This, site - Plymouth Data - presented by Brian Moseley in partnership with the Plymouth Local Studies Library, and the cooperation on the Plymouth & West Devon Record Office, is one of those gems you occasionally find when trawling the Net for your ancestors. It calls itself the Encyclopaedia of Plymouth History, and it is just that: it has 1,874 pages on subjects as diverse as wharves and piers, convents and workhouses, lord mayors and mechanics.
The information ranges in date from Saxon Plymouth, through the Domesday Book, via the Siege in 1643, World War II and on to today.
U.S. cousins might also be interested in the pages on the Pilgrim Fathers and American Prisoners of War in Plymouth.
If you are trying to build a history around your ancestor-spotting, and some or all of your ancestors came from Plymouth, this site is definitely worth a look and even a bookmark.
- ► 2013 (73)
- ► 2012 (59)
- ► 2011 (53)
- Wordless Wednesday: Nicholas Ley 1815-1884
- Sentimental Sunday: My Dad Hated Father's Day
- Surname Saturday: Edgcombe
- Follow Friday: Plymouth Data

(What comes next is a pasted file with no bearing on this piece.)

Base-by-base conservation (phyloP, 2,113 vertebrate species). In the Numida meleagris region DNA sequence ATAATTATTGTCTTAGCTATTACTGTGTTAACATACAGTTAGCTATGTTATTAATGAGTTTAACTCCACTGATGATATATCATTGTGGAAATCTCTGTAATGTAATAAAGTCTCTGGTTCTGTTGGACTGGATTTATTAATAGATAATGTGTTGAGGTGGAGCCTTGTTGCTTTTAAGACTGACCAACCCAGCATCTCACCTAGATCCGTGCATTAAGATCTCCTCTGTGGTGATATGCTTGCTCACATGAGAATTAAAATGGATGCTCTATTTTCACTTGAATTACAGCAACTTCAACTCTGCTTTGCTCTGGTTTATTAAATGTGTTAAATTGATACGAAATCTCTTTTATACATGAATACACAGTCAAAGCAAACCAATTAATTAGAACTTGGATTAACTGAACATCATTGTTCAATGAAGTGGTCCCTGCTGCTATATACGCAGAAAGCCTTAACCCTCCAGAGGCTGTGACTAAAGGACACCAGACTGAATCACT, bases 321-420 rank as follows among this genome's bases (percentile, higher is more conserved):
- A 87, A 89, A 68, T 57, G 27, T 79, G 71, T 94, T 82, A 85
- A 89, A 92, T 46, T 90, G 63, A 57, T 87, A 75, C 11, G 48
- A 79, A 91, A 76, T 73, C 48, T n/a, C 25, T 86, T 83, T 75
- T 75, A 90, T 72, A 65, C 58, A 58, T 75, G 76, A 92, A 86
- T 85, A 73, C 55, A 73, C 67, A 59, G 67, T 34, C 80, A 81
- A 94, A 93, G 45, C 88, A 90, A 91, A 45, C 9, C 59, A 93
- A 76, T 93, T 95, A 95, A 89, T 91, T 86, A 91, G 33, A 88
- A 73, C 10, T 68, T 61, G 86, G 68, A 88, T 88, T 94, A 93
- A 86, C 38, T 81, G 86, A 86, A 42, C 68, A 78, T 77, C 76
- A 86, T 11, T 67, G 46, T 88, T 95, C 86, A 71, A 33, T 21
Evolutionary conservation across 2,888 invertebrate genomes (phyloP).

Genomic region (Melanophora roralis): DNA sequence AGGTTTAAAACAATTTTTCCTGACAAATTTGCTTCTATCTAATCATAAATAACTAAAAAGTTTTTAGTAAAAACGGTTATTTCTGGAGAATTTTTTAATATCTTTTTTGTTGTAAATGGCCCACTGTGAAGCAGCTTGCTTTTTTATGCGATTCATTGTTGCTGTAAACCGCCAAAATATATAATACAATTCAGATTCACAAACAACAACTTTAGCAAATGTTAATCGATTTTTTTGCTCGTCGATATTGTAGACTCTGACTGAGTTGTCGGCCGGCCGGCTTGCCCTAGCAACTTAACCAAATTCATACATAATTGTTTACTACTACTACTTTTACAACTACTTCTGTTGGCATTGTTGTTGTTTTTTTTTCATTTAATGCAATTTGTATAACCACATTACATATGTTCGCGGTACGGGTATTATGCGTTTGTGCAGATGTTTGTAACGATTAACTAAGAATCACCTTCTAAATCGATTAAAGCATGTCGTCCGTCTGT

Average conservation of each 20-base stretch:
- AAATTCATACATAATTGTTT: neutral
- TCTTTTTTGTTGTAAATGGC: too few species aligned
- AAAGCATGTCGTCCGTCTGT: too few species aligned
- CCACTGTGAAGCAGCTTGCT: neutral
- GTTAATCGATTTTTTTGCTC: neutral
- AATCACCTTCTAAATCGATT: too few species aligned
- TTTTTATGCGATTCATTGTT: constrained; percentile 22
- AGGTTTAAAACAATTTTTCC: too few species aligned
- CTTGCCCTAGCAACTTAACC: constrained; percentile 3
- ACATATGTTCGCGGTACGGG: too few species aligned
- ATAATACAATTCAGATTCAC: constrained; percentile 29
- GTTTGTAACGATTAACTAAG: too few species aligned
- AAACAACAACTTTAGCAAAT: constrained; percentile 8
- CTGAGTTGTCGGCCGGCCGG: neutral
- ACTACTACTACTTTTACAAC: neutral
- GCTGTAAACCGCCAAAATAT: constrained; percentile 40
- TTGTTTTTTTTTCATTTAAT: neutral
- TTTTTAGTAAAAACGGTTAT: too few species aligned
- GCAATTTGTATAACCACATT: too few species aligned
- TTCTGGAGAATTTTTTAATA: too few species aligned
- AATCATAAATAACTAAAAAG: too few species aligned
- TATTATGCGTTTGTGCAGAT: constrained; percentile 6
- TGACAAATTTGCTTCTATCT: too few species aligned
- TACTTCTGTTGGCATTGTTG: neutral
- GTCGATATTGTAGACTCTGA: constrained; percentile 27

- Wordless Wednesday: John Samuel Edgcombe
- Sentimental Sunday: My Grandfather's Sacrifice
- Surname Saturday: Blagdon
- Follow Friday: South Hams Resources
- Wordless Wednesday: Jane Ball Damerell
- Tombstone Tuesday - Jacob and Jane Ball
- Sentimental Sunday: Her Corset Hurt
- Surname Saturday: Ball
- Follow Friday: GenUKI and the Online Parish Clerk ...
- Wordless Wednesday: Minda Mary Edgcombe Ball
- Madness Monday: Keeping it in the family
- Sentimental Sunday: Scrounging Bag
- Surname Saturday: Haywood
- Follow Friday: Births, Marriages and Deaths in the...
- ▼ June (18)
You may NOT use the contents of this site for commercial purposes without explicit written permission from the author and blog owner. Commercial purposes includes blogs with ads and income generating features, and/or blogs or sites using feed content as a replacement for original content. Full content usage is not permitted.
You Might Also Be Interested In
There were several types of ordeal to determine whether a person was guilty or not. Prepare to be amazed! 1. Ordeal by fire - walking ove...
I first met "Secretary Hand" when I was transcribing a 1700 census for Ottery St Mary (the transcription can be viewed here at ...
Aha! Got you! You thought you knew what 'engross' meant, didn't you? The online Merriam-Webster dictionary defines it as "...
This is the most maternal surname I had for many years: my mother's mother's mother's mother's. And to my delight, the line...